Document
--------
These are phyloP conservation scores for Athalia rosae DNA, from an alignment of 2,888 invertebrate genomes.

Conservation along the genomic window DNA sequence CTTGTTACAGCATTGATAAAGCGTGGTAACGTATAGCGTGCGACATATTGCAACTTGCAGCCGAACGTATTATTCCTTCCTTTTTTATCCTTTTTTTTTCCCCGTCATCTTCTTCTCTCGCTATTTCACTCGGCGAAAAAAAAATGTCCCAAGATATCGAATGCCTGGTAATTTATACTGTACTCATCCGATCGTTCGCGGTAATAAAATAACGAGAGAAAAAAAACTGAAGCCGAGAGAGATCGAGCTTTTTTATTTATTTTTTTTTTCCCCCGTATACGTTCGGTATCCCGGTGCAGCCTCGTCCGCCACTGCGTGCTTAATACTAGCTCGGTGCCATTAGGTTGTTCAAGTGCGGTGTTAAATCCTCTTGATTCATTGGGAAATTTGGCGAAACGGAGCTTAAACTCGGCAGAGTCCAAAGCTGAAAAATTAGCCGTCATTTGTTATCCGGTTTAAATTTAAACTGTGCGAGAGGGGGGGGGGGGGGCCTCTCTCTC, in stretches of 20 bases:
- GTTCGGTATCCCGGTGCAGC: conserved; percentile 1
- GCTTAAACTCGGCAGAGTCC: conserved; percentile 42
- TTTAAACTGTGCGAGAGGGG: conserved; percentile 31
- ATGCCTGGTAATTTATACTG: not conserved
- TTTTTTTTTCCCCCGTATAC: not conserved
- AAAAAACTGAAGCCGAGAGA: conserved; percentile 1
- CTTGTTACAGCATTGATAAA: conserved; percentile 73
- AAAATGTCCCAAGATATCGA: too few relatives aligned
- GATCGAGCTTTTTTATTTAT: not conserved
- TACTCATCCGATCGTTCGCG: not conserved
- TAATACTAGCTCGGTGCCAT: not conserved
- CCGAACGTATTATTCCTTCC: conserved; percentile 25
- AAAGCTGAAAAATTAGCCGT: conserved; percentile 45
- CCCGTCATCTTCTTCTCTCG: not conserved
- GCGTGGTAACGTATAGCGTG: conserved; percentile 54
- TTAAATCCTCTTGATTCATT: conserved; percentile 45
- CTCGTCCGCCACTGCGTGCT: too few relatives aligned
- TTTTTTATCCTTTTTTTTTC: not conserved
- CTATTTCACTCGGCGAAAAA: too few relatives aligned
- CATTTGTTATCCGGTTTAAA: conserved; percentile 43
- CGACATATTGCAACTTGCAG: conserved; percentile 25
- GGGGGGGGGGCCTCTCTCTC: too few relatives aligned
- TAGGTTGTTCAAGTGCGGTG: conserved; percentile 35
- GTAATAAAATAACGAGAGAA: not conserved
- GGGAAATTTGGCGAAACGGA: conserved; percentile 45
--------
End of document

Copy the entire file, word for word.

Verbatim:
These are phyloP conservation scores for Athalia rosae DNA, from an alignment of 2,888 invertebrate genomes.

Conservation along the genomic window DNA sequence CTTGTTACAGCATTGATAAAGCGTGGTAACGTATAGCGTGCGACATATTGCAACTTGCAGCCGAACGTATTATTCCTTCCTTTTTTATCCTTTTTTTTTCCCCGTCATCTTCTTCTCTCGCTATTTCACTCGGCGAAAAAAAAATGTCCCAAGATATCGAATGCCTGGTAATTTATACTGTACTCATCCGATCGTTCGCGGTAATAAAATAACGAGAGAAAAAAAACTGAAGCCGAGAGAGATCGAGCTTTTTTATTTATTTTTTTTTTCCCCCGTATACGTTCGGTATCCCGGTGCAGCCTCGTCCGCCACTGCGTGCTTAATACTAGCTCGGTGCCATTAGGTTGTTCAAGTGCGGTGTTAAATCCTCTTGATTCATTGGGAAATTTGGCGAAACGGAGCTTAAACTCGGCAGAGTCCAAAGCTGAAAAATTAGCCGTCATTTGTTATCCGGTTTAAATTTAAACTGTGCGAGAGGGGGGGGGGGGGGCCTCTCTCTC, in stretches of 20 bases:
- GTTCGGTATCCCGGTGCAGC: conserved; percentile 1
- GCTTAAACTCGGCAGAGTCC: conserved; percentile 42
- TTTAAACTGTGCGAGAGGGG: conserved; percentile 31
- ATGCCTGGTAATTTATACTG: not conserved
- TTTTTTTTTCCCCCGTATAC: not conserved
- AAAAAACTGAAGCCGAGAGA: conserved; percentile 1
- CTTGTTACAGCATTGATAAA: conserved; percentile 73
- AAAATGTCCCAAGATATCGA: too few relatives aligned
- GATCGAGCTTTTTTATTTAT: not conserved
- TACTCATCCGATCGTTCGCG: not conserved
- TAATACTAGCTCGGTGCCAT: not conserved
- CCGAACGTATTATTCCTTCC: conserved; percentile 25
- AAAGCTGAAAAATTAGCCGT: conserved; percentile 45
- CCCGTCATCTTCTTCTCTCG: not conserved
- GCGTGGTAACGTATAGCGTG: conserved; percentile 54
- TTAAATCCTCTTGATTCATT: conserved; percentile 45
- CTCGTCCGCCACTGCGTGCT: too few relatives aligned
- TTTTTTATCCTTTTTTTTTC: not conserved
- CTATTTCACTCGGCGAAAAA: too few relatives aligned
- CATTTGTTATCCGGTTTAAA: conserved; percentile 43
- CGACATATTGCAACTTGCAG: conserved; percentile 25
- GGGGGGGGGGCCTCTCTCTC: too few relatives aligned
- TAGGTTGTTCAAGTGCGGTG: conserved; percentile 35
- GTAATAAAATAACGAGAGAA: not conserved
- GGGAAATTTGGCGAAACGGA: conserved; percentile 45